Brookings

Brookings

[brook-ingz]
noun
1.
Robert Somers [suhm-erz] , 1850–1932, U.S. merchant and philanthropist.
2.
a city in E South Dakota.
Dictionary.com Unabridged
Based on the Random House Dictionary, © Random House, Inc. 2014.
Cite This Source Link To brookings
Encyclopedia Britannica
Encyclopedia

brookings

city, Curry county, Oregon, U.S., on the Pacific coast at the mouth of the Chetco River, 6 miles (10 km) north of the California state line. Across the river to the south lies the city of Harbor. The region's earliest known inhabitants were Athabascan-speaking Chetco (Cheti) Indians, the most numerous of some 12 West Coast bands. When the Chetco River valley was settled by whites in the mid-1800s, it was extensively farmed and logged. The city of Brookings officially came into being in 1913, when logging magnate Robert S. Brookings established a sawmill and lumberyard at the harbour. Brookings served as a company town for the Brookings Lumber and Box Company. Logging continues to dominate the economy. Known locally as the "Banana Belt of Oregon" for its mild climate, Brookings later developed into a small resort community. Harris Beach State Park fronts the ocean near the city centre. The Chetco Valley Historical Society, located in the Blacke House (1857), collects documents and artifacts relating to local history. Nearby Mount Emily was the site of one of only two Japanese attacks on the U.S. mainland during World War II, when in September 1942 an Imperial Navy seaplane dropped incendiary bombs with the intent of starting a forest fire. Inc. 1951. Pop. (1990) 4,400; (2000) 5,447.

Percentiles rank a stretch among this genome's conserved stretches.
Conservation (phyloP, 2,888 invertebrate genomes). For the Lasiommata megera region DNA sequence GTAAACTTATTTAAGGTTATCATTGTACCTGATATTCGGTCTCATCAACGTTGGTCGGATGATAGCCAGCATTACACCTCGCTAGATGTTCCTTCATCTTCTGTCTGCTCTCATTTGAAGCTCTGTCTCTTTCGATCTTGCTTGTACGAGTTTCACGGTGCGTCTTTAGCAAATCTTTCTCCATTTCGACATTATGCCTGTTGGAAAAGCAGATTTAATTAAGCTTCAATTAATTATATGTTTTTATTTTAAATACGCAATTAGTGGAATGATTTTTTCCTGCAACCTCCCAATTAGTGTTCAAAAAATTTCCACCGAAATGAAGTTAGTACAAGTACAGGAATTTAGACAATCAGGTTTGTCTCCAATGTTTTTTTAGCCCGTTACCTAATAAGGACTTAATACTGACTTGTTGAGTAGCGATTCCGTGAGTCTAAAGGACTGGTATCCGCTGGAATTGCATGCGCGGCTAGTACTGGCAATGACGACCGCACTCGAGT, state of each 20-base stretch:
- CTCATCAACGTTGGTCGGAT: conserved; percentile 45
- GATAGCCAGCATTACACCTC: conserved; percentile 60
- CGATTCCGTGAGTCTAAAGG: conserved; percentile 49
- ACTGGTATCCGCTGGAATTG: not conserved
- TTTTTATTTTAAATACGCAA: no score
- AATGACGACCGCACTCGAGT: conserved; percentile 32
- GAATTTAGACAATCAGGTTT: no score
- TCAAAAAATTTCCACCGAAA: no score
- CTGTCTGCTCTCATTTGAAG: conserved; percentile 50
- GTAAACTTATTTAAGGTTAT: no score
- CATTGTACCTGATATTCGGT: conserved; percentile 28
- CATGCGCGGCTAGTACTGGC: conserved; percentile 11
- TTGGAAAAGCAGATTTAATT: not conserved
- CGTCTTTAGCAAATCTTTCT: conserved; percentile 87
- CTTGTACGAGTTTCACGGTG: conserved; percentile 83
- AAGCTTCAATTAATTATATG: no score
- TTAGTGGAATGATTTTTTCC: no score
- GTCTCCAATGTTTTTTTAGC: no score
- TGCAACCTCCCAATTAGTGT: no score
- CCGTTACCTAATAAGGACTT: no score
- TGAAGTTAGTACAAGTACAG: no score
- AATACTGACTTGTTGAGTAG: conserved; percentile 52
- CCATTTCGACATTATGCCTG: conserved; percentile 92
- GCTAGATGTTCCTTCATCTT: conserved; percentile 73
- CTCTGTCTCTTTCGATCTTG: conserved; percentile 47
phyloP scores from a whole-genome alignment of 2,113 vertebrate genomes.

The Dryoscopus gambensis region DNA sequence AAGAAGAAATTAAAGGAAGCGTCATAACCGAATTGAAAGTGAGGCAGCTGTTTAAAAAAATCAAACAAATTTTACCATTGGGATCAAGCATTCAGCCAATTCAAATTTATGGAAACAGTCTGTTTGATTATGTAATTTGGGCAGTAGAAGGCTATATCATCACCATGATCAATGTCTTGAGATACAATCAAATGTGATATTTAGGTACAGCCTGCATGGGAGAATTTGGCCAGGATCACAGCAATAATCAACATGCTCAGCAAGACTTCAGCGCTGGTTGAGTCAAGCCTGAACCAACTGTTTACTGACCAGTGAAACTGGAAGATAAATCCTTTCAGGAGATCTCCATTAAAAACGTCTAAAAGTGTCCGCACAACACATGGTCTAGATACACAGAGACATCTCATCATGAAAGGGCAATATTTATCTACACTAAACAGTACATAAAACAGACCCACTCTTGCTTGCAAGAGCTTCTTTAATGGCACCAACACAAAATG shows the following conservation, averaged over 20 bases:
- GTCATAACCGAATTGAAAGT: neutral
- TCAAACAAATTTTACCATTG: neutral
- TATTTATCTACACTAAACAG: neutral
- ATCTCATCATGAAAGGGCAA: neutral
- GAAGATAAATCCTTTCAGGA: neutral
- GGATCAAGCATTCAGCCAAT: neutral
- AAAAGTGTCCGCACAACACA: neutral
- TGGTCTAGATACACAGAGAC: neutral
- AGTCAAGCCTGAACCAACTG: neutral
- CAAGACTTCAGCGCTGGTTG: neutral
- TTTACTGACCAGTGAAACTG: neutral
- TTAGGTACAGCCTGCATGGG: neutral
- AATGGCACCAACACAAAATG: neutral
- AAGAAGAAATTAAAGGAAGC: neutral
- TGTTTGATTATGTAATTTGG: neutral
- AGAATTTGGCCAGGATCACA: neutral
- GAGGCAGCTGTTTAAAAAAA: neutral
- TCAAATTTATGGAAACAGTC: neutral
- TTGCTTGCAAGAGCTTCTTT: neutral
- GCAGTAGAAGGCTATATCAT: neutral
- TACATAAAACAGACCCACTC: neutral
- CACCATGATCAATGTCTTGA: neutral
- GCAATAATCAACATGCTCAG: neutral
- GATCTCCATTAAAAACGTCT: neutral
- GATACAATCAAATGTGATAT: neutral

Learn more about Brookings with a free trial on Britannica.com.

Encyclopedia Britannica, 2008. Encyclopedia Britannica Online.
Cite This Source
Copyright © 2014 Dictionary.com, LLC. All rights reserved.
  • Please Login or Sign Up to use the Recent Searches feature